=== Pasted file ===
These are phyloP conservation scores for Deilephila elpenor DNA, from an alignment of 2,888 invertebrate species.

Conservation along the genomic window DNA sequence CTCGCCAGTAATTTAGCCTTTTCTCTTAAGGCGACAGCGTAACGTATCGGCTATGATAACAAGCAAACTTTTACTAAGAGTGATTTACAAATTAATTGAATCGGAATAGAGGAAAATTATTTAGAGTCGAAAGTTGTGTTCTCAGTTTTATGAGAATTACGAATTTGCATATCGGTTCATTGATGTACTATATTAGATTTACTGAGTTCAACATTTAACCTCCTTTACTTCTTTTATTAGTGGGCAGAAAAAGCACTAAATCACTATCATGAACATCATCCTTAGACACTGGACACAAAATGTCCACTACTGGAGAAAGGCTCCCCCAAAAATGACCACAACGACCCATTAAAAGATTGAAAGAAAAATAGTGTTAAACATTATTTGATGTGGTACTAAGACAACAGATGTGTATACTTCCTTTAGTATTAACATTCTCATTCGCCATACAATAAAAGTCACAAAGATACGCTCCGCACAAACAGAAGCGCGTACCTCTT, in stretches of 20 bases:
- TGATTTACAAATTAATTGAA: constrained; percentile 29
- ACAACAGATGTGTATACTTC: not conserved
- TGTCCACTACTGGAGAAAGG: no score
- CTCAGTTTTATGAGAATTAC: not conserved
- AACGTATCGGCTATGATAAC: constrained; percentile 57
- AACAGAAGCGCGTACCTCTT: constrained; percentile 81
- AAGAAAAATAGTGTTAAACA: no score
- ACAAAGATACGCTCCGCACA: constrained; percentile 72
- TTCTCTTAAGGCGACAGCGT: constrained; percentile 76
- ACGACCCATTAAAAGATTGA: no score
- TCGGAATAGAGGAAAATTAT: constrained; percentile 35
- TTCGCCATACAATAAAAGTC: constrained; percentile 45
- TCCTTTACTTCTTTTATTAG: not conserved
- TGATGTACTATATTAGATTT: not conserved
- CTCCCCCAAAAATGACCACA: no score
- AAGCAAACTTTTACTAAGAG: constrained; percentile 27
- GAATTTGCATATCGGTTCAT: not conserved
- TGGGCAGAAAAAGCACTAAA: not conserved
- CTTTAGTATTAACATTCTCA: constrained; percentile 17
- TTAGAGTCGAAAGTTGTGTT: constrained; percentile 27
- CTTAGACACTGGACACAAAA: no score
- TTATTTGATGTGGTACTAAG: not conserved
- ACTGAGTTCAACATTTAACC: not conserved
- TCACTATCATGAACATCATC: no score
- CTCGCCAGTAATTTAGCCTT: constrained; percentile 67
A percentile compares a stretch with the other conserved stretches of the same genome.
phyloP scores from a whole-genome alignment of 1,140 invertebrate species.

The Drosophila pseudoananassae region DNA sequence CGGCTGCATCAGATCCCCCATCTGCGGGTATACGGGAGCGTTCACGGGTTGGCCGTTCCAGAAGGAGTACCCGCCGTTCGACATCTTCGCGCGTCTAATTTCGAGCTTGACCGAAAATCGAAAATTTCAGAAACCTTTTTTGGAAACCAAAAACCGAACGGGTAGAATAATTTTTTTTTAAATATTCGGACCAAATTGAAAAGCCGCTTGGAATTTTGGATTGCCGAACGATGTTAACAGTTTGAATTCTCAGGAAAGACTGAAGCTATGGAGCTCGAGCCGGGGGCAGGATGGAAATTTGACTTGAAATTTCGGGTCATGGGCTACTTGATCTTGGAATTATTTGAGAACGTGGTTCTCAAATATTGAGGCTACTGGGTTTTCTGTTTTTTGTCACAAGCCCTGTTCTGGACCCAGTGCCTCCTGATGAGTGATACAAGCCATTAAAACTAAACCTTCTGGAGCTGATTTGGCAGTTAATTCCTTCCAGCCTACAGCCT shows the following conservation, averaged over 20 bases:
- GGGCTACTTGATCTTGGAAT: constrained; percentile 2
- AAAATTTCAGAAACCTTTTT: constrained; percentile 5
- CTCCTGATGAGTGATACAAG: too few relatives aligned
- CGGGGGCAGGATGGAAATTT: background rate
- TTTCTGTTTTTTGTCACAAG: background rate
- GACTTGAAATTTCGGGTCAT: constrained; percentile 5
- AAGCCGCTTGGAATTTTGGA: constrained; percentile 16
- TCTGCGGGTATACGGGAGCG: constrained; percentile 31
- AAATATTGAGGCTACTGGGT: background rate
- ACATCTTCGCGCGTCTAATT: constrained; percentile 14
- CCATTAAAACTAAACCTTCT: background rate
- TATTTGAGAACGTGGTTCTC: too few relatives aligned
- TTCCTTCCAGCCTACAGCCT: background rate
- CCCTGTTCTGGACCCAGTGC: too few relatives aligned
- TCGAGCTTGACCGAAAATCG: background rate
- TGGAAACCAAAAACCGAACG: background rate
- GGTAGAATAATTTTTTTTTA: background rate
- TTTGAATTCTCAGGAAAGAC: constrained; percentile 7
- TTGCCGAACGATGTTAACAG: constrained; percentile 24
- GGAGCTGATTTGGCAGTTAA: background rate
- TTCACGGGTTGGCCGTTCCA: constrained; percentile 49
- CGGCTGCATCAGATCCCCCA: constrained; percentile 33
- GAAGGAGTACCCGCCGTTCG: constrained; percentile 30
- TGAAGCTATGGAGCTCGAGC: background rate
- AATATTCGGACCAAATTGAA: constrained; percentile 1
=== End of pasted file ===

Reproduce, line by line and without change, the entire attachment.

These are phyloP conservation scores for Deilephila elpenor DNA, from an alignment of 2,888 invertebrate species.

Conservation along the genomic window DNA sequence CTCGCCAGTAATTTAGCCTTTTCTCTTAAGGCGACAGCGTAACGTATCGGCTATGATAACAAGCAAACTTTTACTAAGAGTGATTTACAAATTAATTGAATCGGAATAGAGGAAAATTATTTAGAGTCGAAAGTTGTGTTCTCAGTTTTATGAGAATTACGAATTTGCATATCGGTTCATTGATGTACTATATTAGATTTACTGAGTTCAACATTTAACCTCCTTTACTTCTTTTATTAGTGGGCAGAAAAAGCACTAAATCACTATCATGAACATCATCCTTAGACACTGGACACAAAATGTCCACTACTGGAGAAAGGCTCCCCCAAAAATGACCACAACGACCCATTAAAAGATTGAAAGAAAAATAGTGTTAAACATTATTTGATGTGGTACTAAGACAACAGATGTGTATACTTCCTTTAGTATTAACATTCTCATTCGCCATACAATAAAAGTCACAAAGATACGCTCCGCACAAACAGAAGCGCGTACCTCTT, in stretches of 20 bases:
- TGATTTACAAATTAATTGAA: constrained; percentile 29
- ACAACAGATGTGTATACTTC: not conserved
- TGTCCACTACTGGAGAAAGG: no score
- CTCAGTTTTATGAGAATTAC: not conserved
- AACGTATCGGCTATGATAAC: constrained; percentile 57
- AACAGAAGCGCGTACCTCTT: constrained; percentile 81
- AAGAAAAATAGTGTTAAACA: no score
- ACAAAGATACGCTCCGCACA: constrained; percentile 72
- TTCTCTTAAGGCGACAGCGT: constrained; percentile 76
- ACGACCCATTAAAAGATTGA: no score
- TCGGAATAGAGGAAAATTAT: constrained; percentile 35
- TTCGCCATACAATAAAAGTC: constrained; percentile 45
- TCCTTTACTTCTTTTATTAG: not conserved
- TGATGTACTATATTAGATTT: not conserved
- CTCCCCCAAAAATGACCACA: no score
- AAGCAAACTTTTACTAAGAG: constrained; percentile 27
- GAATTTGCATATCGGTTCAT: not conserved
- TGGGCAGAAAAAGCACTAAA: not conserved
- CTTTAGTATTAACATTCTCA: constrained; percentile 17
- TTAGAGTCGAAAGTTGTGTT: constrained; percentile 27
- CTTAGACACTGGACACAAAA: no score
- TTATTTGATGTGGTACTAAG: not conserved
- ACTGAGTTCAACATTTAACC: not conserved
- TCACTATCATGAACATCATC: no score
- CTCGCCAGTAATTTAGCCTT: constrained; percentile 67
A percentile compares a stretch with the other conserved stretches of the same genome.
phyloP scores from a whole-genome alignment of 1,140 invertebrate species.

The Drosophila pseudoananassae region DNA sequence CGGCTGCATCAGATCCCCCATCTGCGGGTATACGGGAGCGTTCACGGGTTGGCCGTTCCAGAAGGAGTACCCGCCGTTCGACATCTTCGCGCGTCTAATTTCGAGCTTGACCGAAAATCGAAAATTTCAGAAACCTTTTTTGGAAACCAAAAACCGAACGGGTAGAATAATTTTTTTTTAAATATTCGGACCAAATTGAAAAGCCGCTTGGAATTTTGGATTGCCGAACGATGTTAACAGTTTGAATTCTCAGGAAAGACTGAAGCTATGGAGCTCGAGCCGGGGGCAGGATGGAAATTTGACTTGAAATTTCGGGTCATGGGCTACTTGATCTTGGAATTATTTGAGAACGTGGTTCTCAAATATTGAGGCTACTGGGTTTTCTGTTTTTTGTCACAAGCCCTGTTCTGGACCCAGTGCCTCCTGATGAGTGATACAAGCCATTAAAACTAAACCTTCTGGAGCTGATTTGGCAGTTAATTCCTTCCAGCCTACAGCCT shows the following conservation, averaged over 20 bases:
- GGGCTACTTGATCTTGGAAT: constrained; percentile 2
- AAAATTTCAGAAACCTTTTT: constrained; percentile 5
- CTCCTGATGAGTGATACAAG: too few relatives aligned
- CGGGGGCAGGATGGAAATTT: background rate
- TTTCTGTTTTTTGTCACAAG: background rate
- GACTTGAAATTTCGGGTCAT: constrained; percentile 5
- AAGCCGCTTGGAATTTTGGA: constrained; percentile 16
- TCTGCGGGTATACGGGAGCG: constrained; percentile 31
- AAATATTGAGGCTACTGGGT: background rate
- ACATCTTCGCGCGTCTAATT: constrained; percentile 14
- CCATTAAAACTAAACCTTCT: background rate
- TATTTGAGAACGTGGTTCTC: too few relatives aligned
- TTCCTTCCAGCCTACAGCCT: background rate
- CCCTGTTCTGGACCCAGTGC: too few relatives aligned
- TCGAGCTTGACCGAAAATCG: background rate
- TGGAAACCAAAAACCGAACG: background rate
- GGTAGAATAATTTTTTTTTA: background rate
- TTTGAATTCTCAGGAAAGAC: constrained; percentile 7
- TTGCCGAACGATGTTAACAG: constrained; percentile 24
- GGAGCTGATTTGGCAGTTAA: background rate
- TTCACGGGTTGGCCGTTCCA: constrained; percentile 49
- CGGCTGCATCAGATCCCCCA: constrained; percentile 33
- GAAGGAGTACCCGCCGTTCG: constrained; percentile 30
- TGAAGCTATGGAGCTCGAGC: background rate
- AATATTCGGACCAAATTGAA: constrained; percentile 1